Finding out the specific check verification service ahead of time allows you to prepare appropriately and reduce chances of a surprise decline.
Tips to Prevent Check Denials
Based on my own retail experiences, here are some tips to avoid the headache of denied checks:
Always ensure Telecheck and Certegy have your most up-to-date identification, address, and contact info. This prevents false red flags.
Start building positive check history – use them for smaller routine purchases and build up over time.
Resolve any old debts, fees, or other issues from past bounced checks ASAP. Don‘t let them stack up.
For large purchases, use debit or credit instead whenever possible to sidestep the verification process.
If declined, follow up promptly to determine the reason and take corrective action before your next check.
Be patient and understanding with staff if denied. Realize it‘s just the automated system flagging a potential issue.
Prevention is ideal, but following up quickly if you do get that surprise denial can help resolve problems for next time.
Do Other Major Retailers Use Telecheck and Certegy Too?
Walmart is far from the only major company using Telecheck and Certegy to verify checks. Many top retailers utilize the same services, including:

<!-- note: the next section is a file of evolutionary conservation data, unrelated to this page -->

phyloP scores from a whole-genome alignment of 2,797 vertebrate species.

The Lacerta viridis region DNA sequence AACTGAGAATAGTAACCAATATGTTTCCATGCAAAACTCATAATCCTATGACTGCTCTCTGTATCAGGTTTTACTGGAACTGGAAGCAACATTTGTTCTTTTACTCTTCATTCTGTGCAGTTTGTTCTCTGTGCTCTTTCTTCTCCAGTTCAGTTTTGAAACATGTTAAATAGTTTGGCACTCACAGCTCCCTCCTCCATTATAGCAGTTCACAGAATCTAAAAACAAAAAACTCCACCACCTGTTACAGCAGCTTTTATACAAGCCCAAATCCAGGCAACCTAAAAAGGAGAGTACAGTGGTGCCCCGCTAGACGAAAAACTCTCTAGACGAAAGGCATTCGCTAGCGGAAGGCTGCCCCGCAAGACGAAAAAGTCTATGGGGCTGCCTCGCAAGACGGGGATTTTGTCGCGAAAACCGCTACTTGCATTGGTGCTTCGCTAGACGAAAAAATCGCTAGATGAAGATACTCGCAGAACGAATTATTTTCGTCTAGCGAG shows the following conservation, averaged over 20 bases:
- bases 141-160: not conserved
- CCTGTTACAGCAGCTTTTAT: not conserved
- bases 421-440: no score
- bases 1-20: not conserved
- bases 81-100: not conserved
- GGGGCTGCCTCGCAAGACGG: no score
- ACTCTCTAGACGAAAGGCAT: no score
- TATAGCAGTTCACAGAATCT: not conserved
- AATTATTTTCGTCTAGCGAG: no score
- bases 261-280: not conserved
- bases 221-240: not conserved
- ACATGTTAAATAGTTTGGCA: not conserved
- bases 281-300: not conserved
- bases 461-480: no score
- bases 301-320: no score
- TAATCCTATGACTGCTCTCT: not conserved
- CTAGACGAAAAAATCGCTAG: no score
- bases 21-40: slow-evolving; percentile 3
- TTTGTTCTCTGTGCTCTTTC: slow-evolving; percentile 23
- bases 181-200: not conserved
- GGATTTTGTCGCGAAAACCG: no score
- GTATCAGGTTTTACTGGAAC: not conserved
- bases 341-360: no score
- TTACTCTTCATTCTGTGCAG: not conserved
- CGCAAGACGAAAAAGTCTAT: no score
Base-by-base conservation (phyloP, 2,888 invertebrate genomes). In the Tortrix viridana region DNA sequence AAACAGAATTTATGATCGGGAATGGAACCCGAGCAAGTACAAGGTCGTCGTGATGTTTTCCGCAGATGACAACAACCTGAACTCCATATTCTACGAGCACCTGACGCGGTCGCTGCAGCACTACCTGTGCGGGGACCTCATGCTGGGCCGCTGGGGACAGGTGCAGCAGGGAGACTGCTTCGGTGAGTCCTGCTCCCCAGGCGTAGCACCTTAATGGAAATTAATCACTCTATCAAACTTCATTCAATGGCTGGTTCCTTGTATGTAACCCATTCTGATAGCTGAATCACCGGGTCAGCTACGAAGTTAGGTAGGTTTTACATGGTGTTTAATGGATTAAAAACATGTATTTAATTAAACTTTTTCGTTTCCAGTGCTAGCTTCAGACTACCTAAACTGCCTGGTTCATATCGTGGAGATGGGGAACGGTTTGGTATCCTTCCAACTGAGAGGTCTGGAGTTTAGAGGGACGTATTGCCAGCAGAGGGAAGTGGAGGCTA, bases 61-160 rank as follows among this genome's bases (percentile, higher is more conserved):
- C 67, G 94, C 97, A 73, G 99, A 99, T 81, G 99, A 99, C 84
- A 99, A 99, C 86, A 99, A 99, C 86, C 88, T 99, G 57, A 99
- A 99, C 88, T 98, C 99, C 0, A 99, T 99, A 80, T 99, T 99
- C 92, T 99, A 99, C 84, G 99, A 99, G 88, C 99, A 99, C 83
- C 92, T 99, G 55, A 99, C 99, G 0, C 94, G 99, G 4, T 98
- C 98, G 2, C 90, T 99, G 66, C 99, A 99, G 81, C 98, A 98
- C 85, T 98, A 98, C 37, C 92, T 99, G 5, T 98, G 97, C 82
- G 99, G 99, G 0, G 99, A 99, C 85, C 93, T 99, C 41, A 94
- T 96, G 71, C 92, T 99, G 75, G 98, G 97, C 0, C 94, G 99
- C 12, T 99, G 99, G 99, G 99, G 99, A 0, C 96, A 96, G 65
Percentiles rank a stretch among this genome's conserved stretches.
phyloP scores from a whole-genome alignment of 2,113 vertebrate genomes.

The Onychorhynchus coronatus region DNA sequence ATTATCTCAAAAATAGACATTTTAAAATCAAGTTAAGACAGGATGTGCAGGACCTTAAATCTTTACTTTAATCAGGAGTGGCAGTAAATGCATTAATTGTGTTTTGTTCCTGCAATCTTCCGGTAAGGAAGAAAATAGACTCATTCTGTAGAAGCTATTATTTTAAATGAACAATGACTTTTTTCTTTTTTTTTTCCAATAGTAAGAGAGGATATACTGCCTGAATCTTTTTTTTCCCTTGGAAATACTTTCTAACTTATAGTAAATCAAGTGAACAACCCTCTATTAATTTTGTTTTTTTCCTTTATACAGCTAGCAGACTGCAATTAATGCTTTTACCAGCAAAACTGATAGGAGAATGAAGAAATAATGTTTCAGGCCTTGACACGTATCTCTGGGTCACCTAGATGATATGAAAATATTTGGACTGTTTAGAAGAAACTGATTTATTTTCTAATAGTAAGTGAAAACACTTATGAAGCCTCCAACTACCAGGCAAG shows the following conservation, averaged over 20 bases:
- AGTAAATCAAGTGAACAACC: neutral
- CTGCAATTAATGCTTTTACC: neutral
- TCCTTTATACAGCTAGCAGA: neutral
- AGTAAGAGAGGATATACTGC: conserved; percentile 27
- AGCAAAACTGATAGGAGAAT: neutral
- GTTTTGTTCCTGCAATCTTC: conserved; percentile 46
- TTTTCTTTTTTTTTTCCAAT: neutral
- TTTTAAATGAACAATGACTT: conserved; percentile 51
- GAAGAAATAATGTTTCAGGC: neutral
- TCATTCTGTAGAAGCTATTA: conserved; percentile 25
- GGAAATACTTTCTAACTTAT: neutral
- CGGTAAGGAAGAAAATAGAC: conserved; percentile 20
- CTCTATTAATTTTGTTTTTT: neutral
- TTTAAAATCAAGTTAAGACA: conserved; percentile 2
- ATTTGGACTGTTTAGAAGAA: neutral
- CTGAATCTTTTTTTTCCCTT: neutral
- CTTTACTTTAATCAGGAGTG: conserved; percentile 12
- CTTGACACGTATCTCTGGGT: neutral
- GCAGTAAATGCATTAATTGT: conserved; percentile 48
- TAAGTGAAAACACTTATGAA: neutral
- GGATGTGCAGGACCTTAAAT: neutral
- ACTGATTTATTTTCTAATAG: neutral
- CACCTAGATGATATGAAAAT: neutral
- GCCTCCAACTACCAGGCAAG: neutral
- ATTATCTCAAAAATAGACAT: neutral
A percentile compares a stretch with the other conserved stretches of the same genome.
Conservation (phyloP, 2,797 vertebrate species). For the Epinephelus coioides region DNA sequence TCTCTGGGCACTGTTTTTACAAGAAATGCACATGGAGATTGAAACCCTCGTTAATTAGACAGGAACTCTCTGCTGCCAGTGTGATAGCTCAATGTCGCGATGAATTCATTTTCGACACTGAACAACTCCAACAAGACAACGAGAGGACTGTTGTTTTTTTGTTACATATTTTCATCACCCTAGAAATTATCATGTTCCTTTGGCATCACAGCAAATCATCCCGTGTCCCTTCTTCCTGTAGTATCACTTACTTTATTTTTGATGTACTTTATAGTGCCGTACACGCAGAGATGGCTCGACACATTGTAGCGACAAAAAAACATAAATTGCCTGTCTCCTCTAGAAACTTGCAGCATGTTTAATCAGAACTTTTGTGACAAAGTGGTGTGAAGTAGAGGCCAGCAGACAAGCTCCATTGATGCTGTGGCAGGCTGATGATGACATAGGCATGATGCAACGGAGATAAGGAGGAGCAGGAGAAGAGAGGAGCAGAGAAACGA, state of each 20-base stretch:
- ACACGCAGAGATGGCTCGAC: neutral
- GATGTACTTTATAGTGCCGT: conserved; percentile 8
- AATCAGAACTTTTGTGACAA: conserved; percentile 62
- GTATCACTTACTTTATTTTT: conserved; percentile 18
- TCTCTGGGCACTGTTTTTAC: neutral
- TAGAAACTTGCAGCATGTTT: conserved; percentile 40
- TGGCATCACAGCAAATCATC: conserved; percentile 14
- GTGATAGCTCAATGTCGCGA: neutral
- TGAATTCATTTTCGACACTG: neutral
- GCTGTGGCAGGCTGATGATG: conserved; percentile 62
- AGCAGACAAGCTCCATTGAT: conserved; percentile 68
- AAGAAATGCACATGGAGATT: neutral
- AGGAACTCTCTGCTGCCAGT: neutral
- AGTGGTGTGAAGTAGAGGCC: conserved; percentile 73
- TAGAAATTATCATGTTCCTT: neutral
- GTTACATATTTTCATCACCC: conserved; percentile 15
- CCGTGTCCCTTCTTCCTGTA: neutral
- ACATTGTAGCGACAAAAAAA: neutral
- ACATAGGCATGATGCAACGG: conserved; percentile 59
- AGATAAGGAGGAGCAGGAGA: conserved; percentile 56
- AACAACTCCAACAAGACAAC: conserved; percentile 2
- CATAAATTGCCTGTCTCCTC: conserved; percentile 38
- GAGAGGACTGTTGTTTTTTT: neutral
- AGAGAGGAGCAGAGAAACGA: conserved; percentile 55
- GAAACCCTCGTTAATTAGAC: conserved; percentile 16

- Sam‘s Club
- Home Depot
- Best Buy
In fact, if you routinely shop at large national retail chains, you‘ve likely had your checks verified through Telecheck or Certegy even without realizing it.
Wherever you shop, understanding how these systems work can help ensure a smooth payment process.
The Bottom Line
Check verification services like Telecheck and Certegy allow retailers to accept personal checks with greater confidence by reducing losses from fraud and bounced checks.
Walmart relies on them today in 2023 to protect profits while also providing customers with flexible payment options. As an experienced seller myself, I recommend keeping the above tips in mind to avoid potential issues when using a check for your Walmart purchases.
Knowing in advance how Walmart checks work can help you prepare and prevent headaches! Let me know if you have any other questions.